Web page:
Monday, 6 February 2012

A mixed non-homogeneous hidden Markov model for categorical data, with application to alcohol consumption

Antonello Maruotti and Roberto Rocci have a new paper in Statistics in Medicine. This develops a hidden Markov model for modelling longitudinal data on alcohol consumption in discrete time. The observed data are taken to consist of a three-level ordinal variable denoting whether no drinking (0 drinks), light drinking (1–c drinks), and intense drinking (c+ drinks) occurred in that period of time. The model considered is both time non-homogeneous and mixed, in the sense that there is additional patient level heterogeneity after accounting for covariates. Rather than specifying a continuous distribution for the random effects, the authors adopt the non-parametric mixing distribution approach. Computationally, a finite mixture random effect is much simpler than having a continuous random effect if the random effect is multi-dimensional. However, computation of the full non-parametric maximum likelihood estimate of the mixing distribution is not in itself straightforward. The authors adopt the approach of Aitkin (Statistics and Computing, 1996) which is essentially to work up from a small number of components, performing an EM-algorithm at the fixed level of mixture components. EM based approaches to obtaining the NPMLE of a mixing distribution are known to perform badly and approaches using directional derivatives are preferred (see for instance Wang 2007, JRSS B). The best model, with m components, is assumed to have been reached once taking m+1 components does not produce a better model in terms of AIC or BIC. The main issue with this approach is that the EM algorithm is typically very sensitive to the initial parameter values chosen and prone to fail to find a global maximum. A further danger with these models is to ascribe too great a physical significance to the mixture components estimated.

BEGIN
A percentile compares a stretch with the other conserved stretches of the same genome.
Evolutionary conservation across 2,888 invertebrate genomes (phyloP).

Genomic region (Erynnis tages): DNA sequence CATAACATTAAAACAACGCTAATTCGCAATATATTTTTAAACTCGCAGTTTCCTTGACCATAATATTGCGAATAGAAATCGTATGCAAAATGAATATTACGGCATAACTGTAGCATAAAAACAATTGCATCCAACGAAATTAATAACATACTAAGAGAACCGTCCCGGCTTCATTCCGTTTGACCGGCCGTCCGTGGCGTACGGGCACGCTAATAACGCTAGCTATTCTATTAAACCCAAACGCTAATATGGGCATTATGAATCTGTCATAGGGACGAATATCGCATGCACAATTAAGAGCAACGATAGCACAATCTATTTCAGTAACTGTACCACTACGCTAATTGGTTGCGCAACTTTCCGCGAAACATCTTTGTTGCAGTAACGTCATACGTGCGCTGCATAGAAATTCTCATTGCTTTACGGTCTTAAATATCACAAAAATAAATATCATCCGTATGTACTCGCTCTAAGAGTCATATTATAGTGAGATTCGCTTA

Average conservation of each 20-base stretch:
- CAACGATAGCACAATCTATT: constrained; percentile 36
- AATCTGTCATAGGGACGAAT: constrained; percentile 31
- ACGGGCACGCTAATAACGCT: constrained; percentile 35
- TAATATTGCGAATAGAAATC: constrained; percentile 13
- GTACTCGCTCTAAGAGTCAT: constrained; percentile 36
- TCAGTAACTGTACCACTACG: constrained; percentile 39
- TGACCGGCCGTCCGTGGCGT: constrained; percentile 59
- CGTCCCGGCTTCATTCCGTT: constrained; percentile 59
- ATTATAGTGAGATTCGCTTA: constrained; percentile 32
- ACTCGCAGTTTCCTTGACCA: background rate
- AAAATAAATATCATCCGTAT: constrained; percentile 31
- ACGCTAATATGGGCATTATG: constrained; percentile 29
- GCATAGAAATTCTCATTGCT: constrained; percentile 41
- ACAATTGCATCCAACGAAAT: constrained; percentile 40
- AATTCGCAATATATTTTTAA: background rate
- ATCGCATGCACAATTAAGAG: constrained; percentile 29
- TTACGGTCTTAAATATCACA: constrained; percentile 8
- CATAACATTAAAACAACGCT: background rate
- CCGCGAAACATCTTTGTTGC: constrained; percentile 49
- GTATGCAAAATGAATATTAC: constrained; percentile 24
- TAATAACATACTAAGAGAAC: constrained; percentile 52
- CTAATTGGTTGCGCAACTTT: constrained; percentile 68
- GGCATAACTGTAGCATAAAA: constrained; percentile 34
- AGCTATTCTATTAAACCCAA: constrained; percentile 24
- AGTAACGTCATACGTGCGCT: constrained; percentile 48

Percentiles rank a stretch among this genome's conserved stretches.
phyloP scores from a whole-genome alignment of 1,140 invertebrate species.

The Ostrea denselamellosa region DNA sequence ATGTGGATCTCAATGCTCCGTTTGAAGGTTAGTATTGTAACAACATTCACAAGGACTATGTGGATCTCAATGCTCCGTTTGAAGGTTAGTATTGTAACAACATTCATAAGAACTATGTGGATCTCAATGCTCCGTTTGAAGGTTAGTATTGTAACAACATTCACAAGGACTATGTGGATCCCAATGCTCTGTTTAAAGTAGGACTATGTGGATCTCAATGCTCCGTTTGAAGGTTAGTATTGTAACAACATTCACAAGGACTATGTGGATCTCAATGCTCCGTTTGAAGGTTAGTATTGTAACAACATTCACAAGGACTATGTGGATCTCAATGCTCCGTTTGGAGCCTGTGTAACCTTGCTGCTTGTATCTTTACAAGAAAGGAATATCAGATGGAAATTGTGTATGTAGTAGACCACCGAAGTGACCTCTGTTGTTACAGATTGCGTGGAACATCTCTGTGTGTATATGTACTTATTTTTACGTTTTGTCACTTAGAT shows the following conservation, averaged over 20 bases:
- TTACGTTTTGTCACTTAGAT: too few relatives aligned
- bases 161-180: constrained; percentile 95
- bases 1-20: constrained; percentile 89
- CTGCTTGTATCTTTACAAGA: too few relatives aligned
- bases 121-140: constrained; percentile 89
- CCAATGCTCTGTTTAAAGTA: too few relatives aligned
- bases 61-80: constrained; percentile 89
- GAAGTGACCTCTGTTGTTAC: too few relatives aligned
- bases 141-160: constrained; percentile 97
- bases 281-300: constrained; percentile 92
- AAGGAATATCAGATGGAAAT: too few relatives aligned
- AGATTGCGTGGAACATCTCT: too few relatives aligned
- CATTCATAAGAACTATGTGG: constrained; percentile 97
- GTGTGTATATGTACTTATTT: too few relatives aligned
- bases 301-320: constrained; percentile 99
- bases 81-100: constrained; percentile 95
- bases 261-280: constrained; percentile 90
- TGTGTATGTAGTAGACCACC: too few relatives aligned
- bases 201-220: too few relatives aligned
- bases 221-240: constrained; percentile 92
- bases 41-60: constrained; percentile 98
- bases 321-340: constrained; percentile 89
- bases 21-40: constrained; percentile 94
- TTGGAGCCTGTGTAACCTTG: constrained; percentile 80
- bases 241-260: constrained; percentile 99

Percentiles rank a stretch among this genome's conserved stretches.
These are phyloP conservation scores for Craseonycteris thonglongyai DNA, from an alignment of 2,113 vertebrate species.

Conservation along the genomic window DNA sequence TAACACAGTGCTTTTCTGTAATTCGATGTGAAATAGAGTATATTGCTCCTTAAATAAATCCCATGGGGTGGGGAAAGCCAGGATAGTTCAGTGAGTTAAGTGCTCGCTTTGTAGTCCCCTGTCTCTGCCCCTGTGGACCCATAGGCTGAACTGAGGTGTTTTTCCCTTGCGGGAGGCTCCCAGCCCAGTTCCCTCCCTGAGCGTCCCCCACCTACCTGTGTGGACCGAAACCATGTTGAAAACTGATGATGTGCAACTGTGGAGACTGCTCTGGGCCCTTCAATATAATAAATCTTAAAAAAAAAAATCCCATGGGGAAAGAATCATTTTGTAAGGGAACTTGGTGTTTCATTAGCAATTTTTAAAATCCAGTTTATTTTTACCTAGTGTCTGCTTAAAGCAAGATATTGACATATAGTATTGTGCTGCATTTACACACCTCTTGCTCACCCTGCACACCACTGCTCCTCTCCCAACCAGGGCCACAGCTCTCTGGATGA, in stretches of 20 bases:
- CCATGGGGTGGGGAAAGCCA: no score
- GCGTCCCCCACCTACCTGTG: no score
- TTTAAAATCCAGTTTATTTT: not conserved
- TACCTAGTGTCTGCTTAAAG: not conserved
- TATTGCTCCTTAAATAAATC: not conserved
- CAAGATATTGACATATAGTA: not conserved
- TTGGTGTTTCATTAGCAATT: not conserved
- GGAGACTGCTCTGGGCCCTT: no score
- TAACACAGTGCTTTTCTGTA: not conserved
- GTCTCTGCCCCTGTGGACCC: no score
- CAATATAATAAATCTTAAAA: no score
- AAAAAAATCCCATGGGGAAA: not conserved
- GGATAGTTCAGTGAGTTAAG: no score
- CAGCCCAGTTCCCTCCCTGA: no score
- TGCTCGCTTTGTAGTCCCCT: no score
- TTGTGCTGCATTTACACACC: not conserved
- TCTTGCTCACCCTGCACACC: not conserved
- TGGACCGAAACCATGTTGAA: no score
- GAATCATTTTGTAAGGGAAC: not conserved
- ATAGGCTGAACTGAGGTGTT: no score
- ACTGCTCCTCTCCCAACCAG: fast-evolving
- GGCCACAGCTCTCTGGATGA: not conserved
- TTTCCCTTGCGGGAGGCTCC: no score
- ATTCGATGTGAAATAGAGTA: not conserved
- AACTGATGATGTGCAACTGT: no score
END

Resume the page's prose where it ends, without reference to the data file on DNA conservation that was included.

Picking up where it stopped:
To reach the final model, choices have to be made regarding: the categorization for the responses (observed level of drinking), the latent Markov states for the HMM (e.g. 2, 3 or 4 latent states), the number of mixture components for the random effect (how many "archetypes" of longitudinal behavior) and the degree of time non-homogeneity of transition probabilities. As a result, while the model is likely to explain the observed data reasonably well, a leap of faith is required to believe the model is an accurate representation of the process of binge drinking/alcoholism.

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